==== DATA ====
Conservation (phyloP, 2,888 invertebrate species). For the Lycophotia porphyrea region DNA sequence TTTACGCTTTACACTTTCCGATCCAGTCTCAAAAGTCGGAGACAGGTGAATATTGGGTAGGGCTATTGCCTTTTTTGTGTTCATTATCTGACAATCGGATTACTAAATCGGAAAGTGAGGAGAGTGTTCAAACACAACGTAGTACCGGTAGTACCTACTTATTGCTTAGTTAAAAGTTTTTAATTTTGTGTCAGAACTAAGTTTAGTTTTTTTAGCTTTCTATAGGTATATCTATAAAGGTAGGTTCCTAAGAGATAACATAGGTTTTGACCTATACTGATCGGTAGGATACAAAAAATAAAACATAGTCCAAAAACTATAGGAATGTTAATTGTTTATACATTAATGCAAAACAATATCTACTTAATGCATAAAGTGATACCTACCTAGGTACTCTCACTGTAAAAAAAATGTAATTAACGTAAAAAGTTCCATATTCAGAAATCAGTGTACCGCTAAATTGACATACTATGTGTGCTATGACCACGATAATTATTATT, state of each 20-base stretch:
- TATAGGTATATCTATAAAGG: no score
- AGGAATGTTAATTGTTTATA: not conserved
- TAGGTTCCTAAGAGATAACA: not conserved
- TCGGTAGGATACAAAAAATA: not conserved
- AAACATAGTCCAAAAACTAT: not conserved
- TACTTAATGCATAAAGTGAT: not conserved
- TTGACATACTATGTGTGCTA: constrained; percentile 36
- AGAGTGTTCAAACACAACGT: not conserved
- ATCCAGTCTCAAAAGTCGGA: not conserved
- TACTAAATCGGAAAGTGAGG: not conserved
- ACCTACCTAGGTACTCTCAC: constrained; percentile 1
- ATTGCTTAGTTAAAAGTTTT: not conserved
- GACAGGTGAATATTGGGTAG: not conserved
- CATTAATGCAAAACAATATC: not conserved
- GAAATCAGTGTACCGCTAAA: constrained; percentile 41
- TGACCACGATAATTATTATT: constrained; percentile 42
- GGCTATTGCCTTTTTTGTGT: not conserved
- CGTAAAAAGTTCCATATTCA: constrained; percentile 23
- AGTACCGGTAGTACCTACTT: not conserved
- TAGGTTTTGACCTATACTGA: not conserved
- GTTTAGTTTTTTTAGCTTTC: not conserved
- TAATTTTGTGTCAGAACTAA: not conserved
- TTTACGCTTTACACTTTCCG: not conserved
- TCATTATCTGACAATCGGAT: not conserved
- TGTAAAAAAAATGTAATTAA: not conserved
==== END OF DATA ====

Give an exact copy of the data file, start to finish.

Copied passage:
Conservation (phyloP, 2,888 invertebrate species). For the Lycophotia porphyrea region DNA sequence TTTACGCTTTACACTTTCCGATCCAGTCTCAAAAGTCGGAGACAGGTGAATATTGGGTAGGGCTATTGCCTTTTTTGTGTTCATTATCTGACAATCGGATTACTAAATCGGAAAGTGAGGAGAGTGTTCAAACACAACGTAGTACCGGTAGTACCTACTTATTGCTTAGTTAAAAGTTTTTAATTTTGTGTCAGAACTAAGTTTAGTTTTTTTAGCTTTCTATAGGTATATCTATAAAGGTAGGTTCCTAAGAGATAACATAGGTTTTGACCTATACTGATCGGTAGGATACAAAAAATAAAACATAGTCCAAAAACTATAGGAATGTTAATTGTTTATACATTAATGCAAAACAATATCTACTTAATGCATAAAGTGATACCTACCTAGGTACTCTCACTGTAAAAAAAATGTAATTAACGTAAAAAGTTCCATATTCAGAAATCAGTGTACCGCTAAATTGACATACTATGTGTGCTATGACCACGATAATTATTATT, state of each 20-base stretch:
- TATAGGTATATCTATAAAGG: no score
- AGGAATGTTAATTGTTTATA: not conserved
- TAGGTTCCTAAGAGATAACA: not conserved
- TCGGTAGGATACAAAAAATA: not conserved
- AAACATAGTCCAAAAACTAT: not conserved
- TACTTAATGCATAAAGTGAT: not conserved
- TTGACATACTATGTGTGCTA: constrained; percentile 36
- AGAGTGTTCAAACACAACGT: not conserved
- ATCCAGTCTCAAAAGTCGGA: not conserved
- TACTAAATCGGAAAGTGAGG: not conserved
- ACCTACCTAGGTACTCTCAC: constrained; percentile 1
- ATTGCTTAGTTAAAAGTTTT: not conserved
- GACAGGTGAATATTGGGTAG: not conserved
- CATTAATGCAAAACAATATC: not conserved
- GAAATCAGTGTACCGCTAAA: constrained; percentile 41
- TGACCACGATAATTATTATT: constrained; percentile 42
- GGCTATTGCCTTTTTTGTGT: not conserved
- CGTAAAAAGTTCCATATTCA: constrained; percentile 23
- AGTACCGGTAGTACCTACTT: not conserved
- TAGGTTTTGACCTATACTGA: not conserved
- GTTTAGTTTTTTTAGCTTTC: not conserved
- TAATTTTGTGTCAGAACTAA: not conserved
- TTTACGCTTTACACTTTCCG: not conserved
- TCATTATCTGACAATCGGAT: not conserved
- TGTAAAAAAAATGTAATTAA: not conserved